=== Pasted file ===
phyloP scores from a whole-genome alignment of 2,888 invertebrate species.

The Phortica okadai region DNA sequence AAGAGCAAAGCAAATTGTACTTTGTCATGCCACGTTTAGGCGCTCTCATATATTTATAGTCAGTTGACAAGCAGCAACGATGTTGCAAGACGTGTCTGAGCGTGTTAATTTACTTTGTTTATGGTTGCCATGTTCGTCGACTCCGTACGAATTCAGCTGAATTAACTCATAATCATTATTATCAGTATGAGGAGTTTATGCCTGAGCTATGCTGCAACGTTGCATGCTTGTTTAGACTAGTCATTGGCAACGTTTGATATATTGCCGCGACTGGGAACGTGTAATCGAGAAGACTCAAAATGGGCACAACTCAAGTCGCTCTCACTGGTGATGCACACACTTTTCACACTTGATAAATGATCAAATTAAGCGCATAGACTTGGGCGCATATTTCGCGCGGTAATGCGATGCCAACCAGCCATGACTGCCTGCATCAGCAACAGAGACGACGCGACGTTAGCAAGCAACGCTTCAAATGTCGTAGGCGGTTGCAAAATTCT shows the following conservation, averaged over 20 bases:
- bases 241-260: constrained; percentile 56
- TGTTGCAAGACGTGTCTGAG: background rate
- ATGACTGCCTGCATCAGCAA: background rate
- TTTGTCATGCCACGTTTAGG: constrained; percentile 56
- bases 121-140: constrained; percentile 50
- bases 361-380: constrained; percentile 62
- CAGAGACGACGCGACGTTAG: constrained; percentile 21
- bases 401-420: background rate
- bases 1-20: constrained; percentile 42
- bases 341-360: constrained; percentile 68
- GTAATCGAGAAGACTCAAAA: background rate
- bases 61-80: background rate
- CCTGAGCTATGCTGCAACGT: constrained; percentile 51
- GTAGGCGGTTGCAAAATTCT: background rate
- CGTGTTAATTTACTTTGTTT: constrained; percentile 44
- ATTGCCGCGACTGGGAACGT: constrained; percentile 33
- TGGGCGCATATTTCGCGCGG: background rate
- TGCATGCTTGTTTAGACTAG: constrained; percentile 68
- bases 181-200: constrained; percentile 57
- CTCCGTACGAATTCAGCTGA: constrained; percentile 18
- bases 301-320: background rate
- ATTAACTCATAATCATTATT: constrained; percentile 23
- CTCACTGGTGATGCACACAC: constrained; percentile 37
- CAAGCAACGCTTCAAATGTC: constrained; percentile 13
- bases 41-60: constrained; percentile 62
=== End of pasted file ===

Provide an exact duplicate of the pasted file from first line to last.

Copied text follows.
phyloP scores from a whole-genome alignment of 2,888 invertebrate species.

The Phortica okadai region DNA sequence AAGAGCAAAGCAAATTGTACTTTGTCATGCCACGTTTAGGCGCTCTCATATATTTATAGTCAGTTGACAAGCAGCAACGATGTTGCAAGACGTGTCTGAGCGTGTTAATTTACTTTGTTTATGGTTGCCATGTTCGTCGACTCCGTACGAATTCAGCTGAATTAACTCATAATCATTATTATCAGTATGAGGAGTTTATGCCTGAGCTATGCTGCAACGTTGCATGCTTGTTTAGACTAGTCATTGGCAACGTTTGATATATTGCCGCGACTGGGAACGTGTAATCGAGAAGACTCAAAATGGGCACAACTCAAGTCGCTCTCACTGGTGATGCACACACTTTTCACACTTGATAAATGATCAAATTAAGCGCATAGACTTGGGCGCATATTTCGCGCGGTAATGCGATGCCAACCAGCCATGACTGCCTGCATCAGCAACAGAGACGACGCGACGTTAGCAAGCAACGCTTCAAATGTCGTAGGCGGTTGCAAAATTCT shows the following conservation, averaged over 20 bases:
- bases 241-260: constrained; percentile 56
- TGTTGCAAGACGTGTCTGAG: background rate
- ATGACTGCCTGCATCAGCAA: background rate
- TTTGTCATGCCACGTTTAGG: constrained; percentile 56
- bases 121-140: constrained; percentile 50
- bases 361-380: constrained; percentile 62
- CAGAGACGACGCGACGTTAG: constrained; percentile 21
- bases 401-420: background rate
- bases 1-20: constrained; percentile 42
- bases 341-360: constrained; percentile 68
- GTAATCGAGAAGACTCAAAA: background rate
- bases 61-80: background rate
- CCTGAGCTATGCTGCAACGT: constrained; percentile 51
- GTAGGCGGTTGCAAAATTCT: background rate
- CGTGTTAATTTACTTTGTTT: constrained; percentile 44
- ATTGCCGCGACTGGGAACGT: constrained; percentile 33
- TGGGCGCATATTTCGCGCGG: background rate
- TGCATGCTTGTTTAGACTAG: constrained; percentile 68
- bases 181-200: constrained; percentile 57
- CTCCGTACGAATTCAGCTGA: constrained; percentile 18
- bases 301-320: background rate
- ATTAACTCATAATCATTATT: constrained; percentile 23
- CTCACTGGTGATGCACACAC: constrained; percentile 37
- CAAGCAACGCTTCAAATGTC: constrained; percentile 13
- bases 41-60: constrained; percentile 62